SPORTS ON NY RADIO by David Halberstam; Encarta Dictionary
Pafra & Scott Catledge
scplc at GS.VERIO.NET
Tue Sep 21 18:22:11 UTC 1999
If it was Spanish, he heard an "H" sound--not hard "G."
----- Original Message -----
From: Dennis R. Preston <preston at PILOT.MSU.EDU>
To: <ADS-L at LISTSERV.UGA.EDU>
Sent: Tuesday, September 21, 1999 7:05 AM
Subject: Re: SPORTS ON NY RADIO by David Halberstam; Encarta Dictionary
> Hmmmm! Whose Spanish was Halberstam listening to when he heard "hard _G_"
> in "Los Angeles"?
> >SPORTS ON NEW YORK RADIO:
> >A PLAY-BY-PLAY HISTORY
> >By David J. Halberstam
> >(Halberstam was the radio announcer of the Miami Heat and has long worked
> >John's college basketball in the New York area--ed)
> >Masters Press, NTC/Contemporary Publishing group, 1999
> >424 pages hardcover, $24.95
> >Pg. VI Red was Red (Barber--ed.). He insisted upon pronouncing _Los
> >Angeles_ with a hard _G_, the Hispanic way. ("Los Angeles" is not in
> >Pg. 21 (Sam--ed.) Taub was the first to incorporate the lingo of the
> >scribes and the pugilists themselves. "The third man in the ring." "He
> >crowned him into the ropes." "He lunges out with a long right high to
> >head." Some also credit Taub with the phrase "an overhand right
> >Others attribute it to McNamee.
> >Pg. 39 He (Bill Munday) used descriptions never heard before, referring
> >the end zone as the "land of milk and honey" or "the promised land,"
> >still popular today.
> >Pg. 65 Yet it was that very first night that he (Foster Hewitt on March
> >1923--ed.) blurted out in his falsetto, "he shoots, he scores." It would
> >turn out to be the legend's trademark call forever. (...) New York's
> >true basketball broadcaster, Marty Glickman, has said that the geography
> >Hewitt gave hockey on radio offered great illumination on his approach to
> >game on the hardwood. Terms such as "along the boards," "crosses the
> >line," or "moves it into the Leafs' zone," all had basketball equivalents
> >that helped steer Glickman in developing the nomenclature for his
> >groundbreaking basketball work.
> >Pg. 79 (Marv--ed.) Albert's patented line in hockey usually followed a
> >and a great save by the goalie. With typical Albert flair, it was "stick
> >save and a beauty!"
> >Pg. 107 (Les--ed.) Keiter's stock line for most touchdown runs was "5,"
> >pause, "4," pause, "3," pause, "2," pause, "1," pause, "touchdown!"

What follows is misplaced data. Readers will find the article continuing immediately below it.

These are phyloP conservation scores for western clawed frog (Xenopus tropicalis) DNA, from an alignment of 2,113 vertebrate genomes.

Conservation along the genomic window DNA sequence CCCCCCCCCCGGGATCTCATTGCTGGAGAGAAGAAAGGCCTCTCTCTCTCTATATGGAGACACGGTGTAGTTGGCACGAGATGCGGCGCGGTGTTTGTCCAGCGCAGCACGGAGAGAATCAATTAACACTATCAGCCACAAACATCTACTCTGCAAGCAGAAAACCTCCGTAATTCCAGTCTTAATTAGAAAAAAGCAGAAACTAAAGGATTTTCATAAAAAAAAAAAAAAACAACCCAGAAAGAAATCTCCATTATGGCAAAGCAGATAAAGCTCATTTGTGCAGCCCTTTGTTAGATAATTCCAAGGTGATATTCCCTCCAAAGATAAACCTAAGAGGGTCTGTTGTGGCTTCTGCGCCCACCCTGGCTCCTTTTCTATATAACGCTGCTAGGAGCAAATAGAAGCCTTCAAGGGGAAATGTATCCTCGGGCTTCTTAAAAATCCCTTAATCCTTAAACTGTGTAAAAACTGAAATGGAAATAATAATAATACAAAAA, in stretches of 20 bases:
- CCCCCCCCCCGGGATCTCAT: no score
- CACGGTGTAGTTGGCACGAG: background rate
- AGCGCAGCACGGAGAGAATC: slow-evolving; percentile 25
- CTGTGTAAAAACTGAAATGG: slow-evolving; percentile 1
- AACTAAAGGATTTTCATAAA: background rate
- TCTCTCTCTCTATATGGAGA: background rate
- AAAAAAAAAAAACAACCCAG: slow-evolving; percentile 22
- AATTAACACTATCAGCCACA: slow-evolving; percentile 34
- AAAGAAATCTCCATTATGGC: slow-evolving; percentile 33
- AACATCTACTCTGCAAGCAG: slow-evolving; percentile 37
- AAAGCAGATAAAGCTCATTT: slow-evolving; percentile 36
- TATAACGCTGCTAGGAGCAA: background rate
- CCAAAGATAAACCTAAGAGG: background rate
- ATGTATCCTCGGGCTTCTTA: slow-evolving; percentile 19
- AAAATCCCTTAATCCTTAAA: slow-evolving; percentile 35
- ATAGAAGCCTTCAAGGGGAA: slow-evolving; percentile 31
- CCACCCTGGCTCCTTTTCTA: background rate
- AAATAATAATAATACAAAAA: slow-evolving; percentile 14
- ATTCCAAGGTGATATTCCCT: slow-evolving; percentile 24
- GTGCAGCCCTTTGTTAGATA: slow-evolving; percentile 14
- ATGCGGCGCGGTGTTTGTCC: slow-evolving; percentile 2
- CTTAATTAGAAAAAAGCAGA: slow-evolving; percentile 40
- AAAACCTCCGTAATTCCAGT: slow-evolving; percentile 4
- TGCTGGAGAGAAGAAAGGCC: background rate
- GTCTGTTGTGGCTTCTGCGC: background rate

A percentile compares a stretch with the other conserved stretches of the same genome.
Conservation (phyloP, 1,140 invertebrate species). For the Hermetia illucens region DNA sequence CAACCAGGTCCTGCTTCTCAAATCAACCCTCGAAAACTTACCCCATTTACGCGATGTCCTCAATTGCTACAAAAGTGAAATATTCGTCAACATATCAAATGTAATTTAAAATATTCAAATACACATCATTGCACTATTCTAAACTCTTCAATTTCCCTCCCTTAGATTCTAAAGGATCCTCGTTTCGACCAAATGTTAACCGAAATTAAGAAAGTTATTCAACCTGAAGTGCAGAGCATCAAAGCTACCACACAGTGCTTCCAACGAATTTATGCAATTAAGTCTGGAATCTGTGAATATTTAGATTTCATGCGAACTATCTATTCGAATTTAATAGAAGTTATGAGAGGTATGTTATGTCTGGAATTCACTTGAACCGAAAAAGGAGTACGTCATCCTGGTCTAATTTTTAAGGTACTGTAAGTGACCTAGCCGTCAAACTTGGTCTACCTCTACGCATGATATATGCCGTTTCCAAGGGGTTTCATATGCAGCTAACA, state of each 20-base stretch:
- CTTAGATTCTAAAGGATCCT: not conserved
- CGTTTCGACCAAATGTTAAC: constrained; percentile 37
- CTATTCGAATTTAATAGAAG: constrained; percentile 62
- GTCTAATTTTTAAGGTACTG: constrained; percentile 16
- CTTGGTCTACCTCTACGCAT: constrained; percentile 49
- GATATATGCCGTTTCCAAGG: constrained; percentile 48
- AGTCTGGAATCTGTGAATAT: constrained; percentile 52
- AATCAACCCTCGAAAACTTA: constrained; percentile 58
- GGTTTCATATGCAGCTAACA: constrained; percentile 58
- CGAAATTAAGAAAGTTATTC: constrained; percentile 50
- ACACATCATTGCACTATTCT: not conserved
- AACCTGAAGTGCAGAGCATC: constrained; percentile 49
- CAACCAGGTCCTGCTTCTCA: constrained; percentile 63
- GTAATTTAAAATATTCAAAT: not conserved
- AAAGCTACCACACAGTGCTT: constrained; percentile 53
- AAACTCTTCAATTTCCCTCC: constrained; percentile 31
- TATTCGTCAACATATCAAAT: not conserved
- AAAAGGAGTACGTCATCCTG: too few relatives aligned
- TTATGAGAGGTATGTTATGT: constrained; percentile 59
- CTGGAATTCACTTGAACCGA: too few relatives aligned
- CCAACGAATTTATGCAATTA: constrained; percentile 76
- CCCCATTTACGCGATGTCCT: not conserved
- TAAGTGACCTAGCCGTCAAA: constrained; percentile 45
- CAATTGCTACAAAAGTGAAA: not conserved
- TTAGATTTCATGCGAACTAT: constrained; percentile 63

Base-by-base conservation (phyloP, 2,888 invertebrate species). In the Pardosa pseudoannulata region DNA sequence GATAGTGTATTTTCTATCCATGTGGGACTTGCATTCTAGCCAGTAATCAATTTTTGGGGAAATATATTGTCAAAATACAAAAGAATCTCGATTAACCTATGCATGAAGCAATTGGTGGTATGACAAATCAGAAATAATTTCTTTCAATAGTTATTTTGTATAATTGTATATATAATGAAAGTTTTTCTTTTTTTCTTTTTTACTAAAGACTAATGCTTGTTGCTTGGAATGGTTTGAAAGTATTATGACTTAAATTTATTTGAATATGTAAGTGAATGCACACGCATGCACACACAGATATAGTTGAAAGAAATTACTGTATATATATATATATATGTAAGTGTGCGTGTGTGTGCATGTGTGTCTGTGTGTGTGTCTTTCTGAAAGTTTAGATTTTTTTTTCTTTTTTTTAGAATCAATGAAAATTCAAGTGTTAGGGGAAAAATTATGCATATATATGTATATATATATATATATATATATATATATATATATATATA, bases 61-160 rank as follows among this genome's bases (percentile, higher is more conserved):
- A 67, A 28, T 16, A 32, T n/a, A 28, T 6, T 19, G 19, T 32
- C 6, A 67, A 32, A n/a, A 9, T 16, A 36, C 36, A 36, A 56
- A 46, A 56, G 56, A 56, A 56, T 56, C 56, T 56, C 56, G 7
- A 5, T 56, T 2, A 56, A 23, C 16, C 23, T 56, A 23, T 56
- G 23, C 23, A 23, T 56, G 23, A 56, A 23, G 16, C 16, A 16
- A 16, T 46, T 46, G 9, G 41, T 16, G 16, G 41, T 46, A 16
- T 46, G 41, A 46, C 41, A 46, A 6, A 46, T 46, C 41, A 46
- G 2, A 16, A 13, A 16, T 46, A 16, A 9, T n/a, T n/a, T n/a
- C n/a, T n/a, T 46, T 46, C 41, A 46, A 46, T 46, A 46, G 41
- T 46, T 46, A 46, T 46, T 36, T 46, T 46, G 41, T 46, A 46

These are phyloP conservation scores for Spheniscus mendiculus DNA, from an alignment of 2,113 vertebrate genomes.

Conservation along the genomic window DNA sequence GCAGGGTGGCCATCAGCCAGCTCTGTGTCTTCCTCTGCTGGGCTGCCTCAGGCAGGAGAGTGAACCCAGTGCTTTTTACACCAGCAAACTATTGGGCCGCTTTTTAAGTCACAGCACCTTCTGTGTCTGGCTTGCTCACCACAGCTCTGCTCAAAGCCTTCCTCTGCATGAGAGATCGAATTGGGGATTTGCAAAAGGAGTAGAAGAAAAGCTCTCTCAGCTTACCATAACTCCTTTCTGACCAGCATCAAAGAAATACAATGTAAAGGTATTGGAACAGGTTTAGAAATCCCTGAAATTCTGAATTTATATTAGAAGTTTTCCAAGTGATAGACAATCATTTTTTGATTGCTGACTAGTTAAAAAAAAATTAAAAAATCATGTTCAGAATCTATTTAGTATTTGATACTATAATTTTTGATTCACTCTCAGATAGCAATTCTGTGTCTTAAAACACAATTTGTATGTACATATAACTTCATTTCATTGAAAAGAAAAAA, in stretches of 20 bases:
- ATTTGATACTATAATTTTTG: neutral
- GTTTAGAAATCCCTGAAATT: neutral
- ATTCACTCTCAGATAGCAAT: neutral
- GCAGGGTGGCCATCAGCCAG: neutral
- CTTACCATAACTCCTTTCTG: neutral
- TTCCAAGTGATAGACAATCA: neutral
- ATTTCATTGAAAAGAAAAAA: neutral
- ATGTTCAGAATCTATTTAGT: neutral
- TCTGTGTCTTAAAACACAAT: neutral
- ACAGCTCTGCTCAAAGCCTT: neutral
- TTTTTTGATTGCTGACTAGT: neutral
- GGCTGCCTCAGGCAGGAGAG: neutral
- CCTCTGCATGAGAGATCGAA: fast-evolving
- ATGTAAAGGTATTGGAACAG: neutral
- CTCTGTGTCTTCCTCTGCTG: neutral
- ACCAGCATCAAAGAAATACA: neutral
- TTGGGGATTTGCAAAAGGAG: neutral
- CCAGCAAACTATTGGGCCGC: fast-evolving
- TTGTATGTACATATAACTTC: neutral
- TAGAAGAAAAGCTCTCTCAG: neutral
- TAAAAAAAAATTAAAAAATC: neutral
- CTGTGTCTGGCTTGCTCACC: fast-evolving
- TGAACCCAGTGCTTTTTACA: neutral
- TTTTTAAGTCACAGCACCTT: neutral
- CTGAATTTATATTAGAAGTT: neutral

> >last five yards took forever to let Keiter squeeze every last second of
> >from it. Another Keiterism was, "He zigged when he should have zagged.
> >he zagged when he should have zigged."
> >Pg. 110 If Mel Allen's classic home-run description was "going, going,
> >gone," Marty's (Glickman--ed.) field-goal call was his stamp on the
> >broadcast. "It's high enough, it's deep enough, it's through there, it's
> >through there!"
> >Pg. 202 Keiter created a whole vocabulary for basketball. Briefly, they
> >_Tickling the twine_.....Marty Glickman's version of "swish," no iron
> >_Ring-tailed howitzer_..an off-balance last-second shot
> >_The arithmetic reads_..the score of the game
> >_In the air...in the bucket_..a shot launched that was good
> >_In-again-out-again-Finnegan_..a shot that agonizingly falls out after
> >halfway in
> >Pg. 220 The one basketball line he (John Sterling--ed.) used was "bull's
> >eye." Jim karvellas must have bristled when he heard it. Sterling
> >his roots through Baltimore, where he did some color for Jim on Bullets
> >broadcasts. Karvo was the first to popularize "bull's eye."
> >Pg. 230 The profile also raved about his (Arch McDonald's--ed.) colorful
> >descriptions: "two dead birds" for a double play or "ducks on the pond"
> >base runners.
> >Pg. 232 Red (Barber--ed.) introduced his New York constituency to
> >Southern idioms never heard before in the big metropolis. _Newsweek_
> >just a few of them in 1945:
> >_Sitting in the catbird seat_.......everything is going your way
> >_I'll be a suck-egg mule_...........Red is pretty concerned
> >_A can 'a corn_........................an easy-to-catch fly ball
> >_F.O.B_...................................the bases are full of Brooklyns
> >_The bottom of the pickle vat_....the Bums are in bad trouble
> >Pg. 243 Vin's (Sully--ed.) occasional home run call "forget it" was born
> >Brooklyn. "I picked up 'forget it' from the players themselves around
> >batting cage. If a guy gets what they judge to be a base hit, he gets
> >another chance. Naturally, there's a lot of arguing as to whether it
> >have been a hit since there are no infielders during batting practice.
> >when it's a home run, they just say, 'forget it.'" The signature caught
> >Bert Lee would imitate his "forget it" call on pre- and postgame shows
> >WMGM. (Could this be the birth of FORGEDDABOUTIT?--ed.)
> >Pg. 246 It was (Arch--ed.) McDonald, the true original "voice of the